Boulevard gardens crop up
By Christina Killion Valdez
Looking to improve the curb appeal of the neighborhood, the Slatterly Park Neighbors started at the curb.
On Saturday the neighborhood association’s curb appeal committee held a Bloom Day event to encourage residents to plant boulevard gardens.
"I think it will really add to the vibrancy of our neighborhood and its connection to downtown as a key downtown historic neighborhood," said Wayne Flock, president of Slatterly Park Neighbors.
Boulevard gardens are a fairly new trend in urban gardening, which uses the city land between the sidewalk and the street as a site for flowers and perennials in the summer.
Over the years about a dozen boulevard gardens have cropped up in the Slatterly Park area, including one in front of Flock’s house, which he planted last fall. Another boulevard garden, the one at Dorris Amundson’s house near Bear Creek, helped inspire the event.
"She is a leader of boulevard gardens in the city," Flock said. "Her yard is amazing in the summer."
Yet it takes a special plant to stand up to the snow and salt that winds up in the boulevard each winter. At Saturday’s event, master gardeners helped residents pick the right plants, including trees, and get the right permits to get started. Workshops were also held on front-step planters, window boxes, decorating for all seasons and organic lawn care.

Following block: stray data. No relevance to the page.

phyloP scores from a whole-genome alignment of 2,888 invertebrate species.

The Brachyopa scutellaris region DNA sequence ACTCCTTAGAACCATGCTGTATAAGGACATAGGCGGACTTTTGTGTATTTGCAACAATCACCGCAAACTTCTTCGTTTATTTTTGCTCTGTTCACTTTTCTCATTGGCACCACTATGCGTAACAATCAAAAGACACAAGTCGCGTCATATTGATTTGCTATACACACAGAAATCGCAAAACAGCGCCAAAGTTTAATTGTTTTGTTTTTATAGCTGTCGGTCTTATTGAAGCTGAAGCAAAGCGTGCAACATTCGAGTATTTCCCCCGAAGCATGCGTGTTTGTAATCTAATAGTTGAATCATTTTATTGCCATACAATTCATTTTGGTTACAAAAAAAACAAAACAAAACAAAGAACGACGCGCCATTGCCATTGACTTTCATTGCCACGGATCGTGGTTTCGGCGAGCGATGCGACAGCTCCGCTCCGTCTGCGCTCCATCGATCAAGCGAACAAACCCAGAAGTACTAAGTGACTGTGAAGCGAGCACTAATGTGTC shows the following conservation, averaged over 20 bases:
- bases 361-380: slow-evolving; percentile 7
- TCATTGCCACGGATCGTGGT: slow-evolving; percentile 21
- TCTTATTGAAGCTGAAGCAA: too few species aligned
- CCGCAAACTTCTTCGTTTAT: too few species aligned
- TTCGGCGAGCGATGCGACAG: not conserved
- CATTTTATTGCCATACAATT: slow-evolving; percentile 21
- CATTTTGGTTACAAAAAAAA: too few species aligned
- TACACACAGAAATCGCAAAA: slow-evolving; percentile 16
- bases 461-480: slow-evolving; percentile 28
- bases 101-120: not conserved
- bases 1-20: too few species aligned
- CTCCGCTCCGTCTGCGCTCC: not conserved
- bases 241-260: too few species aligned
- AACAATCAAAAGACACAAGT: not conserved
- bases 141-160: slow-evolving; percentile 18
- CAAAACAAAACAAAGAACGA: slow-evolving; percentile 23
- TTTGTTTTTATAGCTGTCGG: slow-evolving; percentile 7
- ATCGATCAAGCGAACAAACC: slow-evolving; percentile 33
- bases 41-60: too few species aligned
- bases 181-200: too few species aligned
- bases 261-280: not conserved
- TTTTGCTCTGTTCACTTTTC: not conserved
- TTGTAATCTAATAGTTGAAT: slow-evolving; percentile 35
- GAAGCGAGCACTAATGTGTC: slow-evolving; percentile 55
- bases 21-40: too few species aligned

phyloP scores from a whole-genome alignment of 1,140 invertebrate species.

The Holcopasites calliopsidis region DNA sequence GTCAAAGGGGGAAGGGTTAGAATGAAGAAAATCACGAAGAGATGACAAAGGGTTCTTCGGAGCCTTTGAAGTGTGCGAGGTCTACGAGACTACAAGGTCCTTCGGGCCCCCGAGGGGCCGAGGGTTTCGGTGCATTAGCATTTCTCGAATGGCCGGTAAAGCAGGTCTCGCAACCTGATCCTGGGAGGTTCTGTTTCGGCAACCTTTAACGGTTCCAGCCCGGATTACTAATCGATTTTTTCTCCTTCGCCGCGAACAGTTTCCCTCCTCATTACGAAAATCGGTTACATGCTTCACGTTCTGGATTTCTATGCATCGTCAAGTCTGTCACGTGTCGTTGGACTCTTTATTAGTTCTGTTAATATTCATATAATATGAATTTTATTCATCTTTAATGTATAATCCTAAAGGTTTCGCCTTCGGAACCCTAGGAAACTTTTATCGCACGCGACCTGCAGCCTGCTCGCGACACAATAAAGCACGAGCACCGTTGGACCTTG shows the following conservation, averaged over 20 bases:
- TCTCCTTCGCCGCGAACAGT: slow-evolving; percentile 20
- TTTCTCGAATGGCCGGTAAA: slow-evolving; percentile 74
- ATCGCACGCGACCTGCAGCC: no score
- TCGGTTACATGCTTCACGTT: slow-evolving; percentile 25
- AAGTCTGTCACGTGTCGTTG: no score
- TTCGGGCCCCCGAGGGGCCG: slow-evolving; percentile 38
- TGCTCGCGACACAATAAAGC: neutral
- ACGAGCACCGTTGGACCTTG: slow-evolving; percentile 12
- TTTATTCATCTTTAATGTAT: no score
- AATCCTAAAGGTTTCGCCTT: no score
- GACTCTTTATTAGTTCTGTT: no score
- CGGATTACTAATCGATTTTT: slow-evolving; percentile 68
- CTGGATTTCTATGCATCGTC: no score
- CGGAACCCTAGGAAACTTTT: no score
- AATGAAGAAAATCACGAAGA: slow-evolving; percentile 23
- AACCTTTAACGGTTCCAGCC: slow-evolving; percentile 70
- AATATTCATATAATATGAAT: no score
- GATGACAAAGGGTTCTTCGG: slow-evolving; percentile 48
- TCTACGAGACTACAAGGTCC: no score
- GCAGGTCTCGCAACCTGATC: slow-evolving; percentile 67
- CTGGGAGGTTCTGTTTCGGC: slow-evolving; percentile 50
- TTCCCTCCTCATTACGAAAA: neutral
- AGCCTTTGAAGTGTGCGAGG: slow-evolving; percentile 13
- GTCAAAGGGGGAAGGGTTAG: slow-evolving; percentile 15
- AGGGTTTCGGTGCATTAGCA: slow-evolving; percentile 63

"It may not be viable for everyone to do a boulevard garden," Flock noted. "So we also encourage people to dress up our curb appeal."
Getting started on her own boulevard garden this weekend was Jayne Kleist, who leads the curb appeal committee.
Her goal was to spruce up her yard, which she describes as a blank slate, and show her neighbors that it can be done without much effort. After planting her boulevard garden with lilies, hostas and annuals, it will only need minimal maintenance such as weeding, fertilizing and watering, she said.
Grass doesn’t grow very well there anyway because of a large tree and because of the salt and sand from the road, she said. However, she hopes the idea will grow.
"Even if we could get a small portion of each block to plant one, it would be so much more welcoming," Kleist said.
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